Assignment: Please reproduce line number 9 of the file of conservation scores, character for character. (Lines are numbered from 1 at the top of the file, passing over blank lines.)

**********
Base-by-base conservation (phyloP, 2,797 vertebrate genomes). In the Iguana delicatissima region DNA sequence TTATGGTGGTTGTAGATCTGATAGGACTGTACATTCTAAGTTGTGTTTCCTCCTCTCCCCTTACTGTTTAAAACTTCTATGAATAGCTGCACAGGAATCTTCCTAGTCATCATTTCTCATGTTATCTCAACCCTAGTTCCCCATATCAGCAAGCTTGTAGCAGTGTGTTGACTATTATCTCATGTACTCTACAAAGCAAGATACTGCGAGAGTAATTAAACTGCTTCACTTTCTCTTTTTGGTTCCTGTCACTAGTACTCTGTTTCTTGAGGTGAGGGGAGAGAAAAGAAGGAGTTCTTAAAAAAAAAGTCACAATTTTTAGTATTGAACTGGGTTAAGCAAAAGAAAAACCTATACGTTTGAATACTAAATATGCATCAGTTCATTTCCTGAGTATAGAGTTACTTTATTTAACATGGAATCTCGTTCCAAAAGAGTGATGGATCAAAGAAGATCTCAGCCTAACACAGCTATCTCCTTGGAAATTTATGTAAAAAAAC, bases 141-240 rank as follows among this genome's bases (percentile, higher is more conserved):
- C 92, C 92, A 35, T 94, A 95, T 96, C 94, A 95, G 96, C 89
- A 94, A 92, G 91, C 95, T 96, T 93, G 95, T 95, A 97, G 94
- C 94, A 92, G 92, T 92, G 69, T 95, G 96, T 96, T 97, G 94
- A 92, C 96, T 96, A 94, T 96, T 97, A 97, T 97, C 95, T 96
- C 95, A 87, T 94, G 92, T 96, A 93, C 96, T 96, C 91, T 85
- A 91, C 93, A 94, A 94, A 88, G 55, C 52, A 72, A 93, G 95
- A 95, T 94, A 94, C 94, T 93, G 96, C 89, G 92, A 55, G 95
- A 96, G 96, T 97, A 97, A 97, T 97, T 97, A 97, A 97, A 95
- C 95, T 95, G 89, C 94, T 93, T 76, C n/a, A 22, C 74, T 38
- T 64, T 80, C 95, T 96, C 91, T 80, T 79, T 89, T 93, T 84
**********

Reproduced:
- A 96, G 96, T 97, A 97, A 97, T 97, T 97, A 97, A 97, A 95